“If you want to have a better performance than the crowd, you must do things differently from the crowd.” — John Templeton
John Templeton: Background & Bbio
John Templeton was born Nov. 29, 1912 to a poor family in Tennessee. He attended Yale University and graduated in 1934 near the top of his class with a degree in economics. Afterwards he attended Oxford University and graduated with an M.A in law. After getting his degree at Oxford, Templeton started working for Fenner & Beane, one of the predecessor firms of Merrill Lynch.
He married in 1937 and had three children. His wife tragically died in automotive accident in 1951. He subsequently remarried and was together with his second wife until she died in 1993.
During the depths of the Depression in 1937 Templeton co-founded an investment firm that would become Templeton, Dobbrow & Vance. He was active in investing until the 1990s and during these many decades made some phenomenal investments. In 1999, Money Magazine called him “arguably the greatest global stock picker of the century.” Templeton became a billionaire by the end of his life through his investments.
After he retired he devoted his life to philanthropy. He became more spiritual later in his life and wrote several books on his faith. John Templeton was knighted due to his charitable contributions. Templeton died on July 8,2008 at the age of 95.
John Templeton was unique in his classification as a value investor. I say this because he was not from Graham and Doddsville, or part of Graham’s school of investing. However, he shared many characteristics with other legendary value investors and their ideas have influenced many of the great value investors of our time.
Investors like Templeton utilized fundamental techniques in their investment approach and did not rely on technical or momentum based investing. He always looked for cheap stocks and buying at times of pessimism. Templeton was a contrarian and therefore would be classified a value investor.
When thinking of Templeton’s investment philosophy two thoughts really come to mind: Cheap and global.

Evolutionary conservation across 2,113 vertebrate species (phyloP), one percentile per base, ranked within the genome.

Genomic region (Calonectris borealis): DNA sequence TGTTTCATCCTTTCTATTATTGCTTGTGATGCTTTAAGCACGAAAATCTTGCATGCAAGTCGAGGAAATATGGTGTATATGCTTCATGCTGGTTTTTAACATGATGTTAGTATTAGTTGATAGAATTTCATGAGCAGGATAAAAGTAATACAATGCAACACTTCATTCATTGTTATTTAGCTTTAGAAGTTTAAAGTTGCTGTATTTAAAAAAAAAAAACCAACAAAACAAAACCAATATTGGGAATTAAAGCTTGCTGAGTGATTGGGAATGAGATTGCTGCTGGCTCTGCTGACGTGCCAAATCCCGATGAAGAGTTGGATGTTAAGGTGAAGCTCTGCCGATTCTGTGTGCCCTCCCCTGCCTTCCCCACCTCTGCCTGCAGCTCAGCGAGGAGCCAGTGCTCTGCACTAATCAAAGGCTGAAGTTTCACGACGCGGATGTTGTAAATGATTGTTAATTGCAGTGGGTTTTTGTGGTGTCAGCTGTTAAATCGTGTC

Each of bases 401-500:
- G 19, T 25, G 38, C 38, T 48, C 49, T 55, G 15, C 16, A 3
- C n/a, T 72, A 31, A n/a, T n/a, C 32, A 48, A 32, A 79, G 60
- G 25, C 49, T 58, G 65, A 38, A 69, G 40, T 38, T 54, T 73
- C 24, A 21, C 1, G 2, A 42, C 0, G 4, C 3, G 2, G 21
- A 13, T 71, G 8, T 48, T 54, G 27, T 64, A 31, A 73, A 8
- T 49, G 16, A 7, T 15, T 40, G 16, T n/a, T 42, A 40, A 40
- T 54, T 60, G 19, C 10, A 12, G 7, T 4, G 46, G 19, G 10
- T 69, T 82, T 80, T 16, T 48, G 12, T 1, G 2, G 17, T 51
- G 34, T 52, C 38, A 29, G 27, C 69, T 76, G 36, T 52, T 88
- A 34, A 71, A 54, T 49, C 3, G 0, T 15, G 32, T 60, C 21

First let’s start off with cheap. In one of Templeton’s most famous transactions, he made a daring move in 1939. At the start of WWII Templeton called his broker and asked him to buy 100 shares of every stock trading under a dollar. He bought a total of 104 companies for a little over $10,000. Four years later he sold this portfolio for $40,000. Templeton, like a typical value oriented investors, always thought the best time to buy was when people were scared and stocks were on sale. He did not limit his investments to a certain market capitalization. Many times he would purchase shares in tiny companies that his clients never heard of.
Templeton was also one of the first true international investors. Many times he found the best bargains were outside of the united states. For example in the early 1960s, he realized the Japanese market was extremely cheap and started investing there. He also found some bargains in small Canadian real estate estate companies which were selling at very low multiples to earnings.
However, Templeton did not simply look for bargains he looked for the best bargains. He also searched for countries and stocks where regulation was limited or sometimes even impossible i.e. newspapers due to freedom of press. In fact, Templeton looked for countries which were more capitalistic and had inflation under control.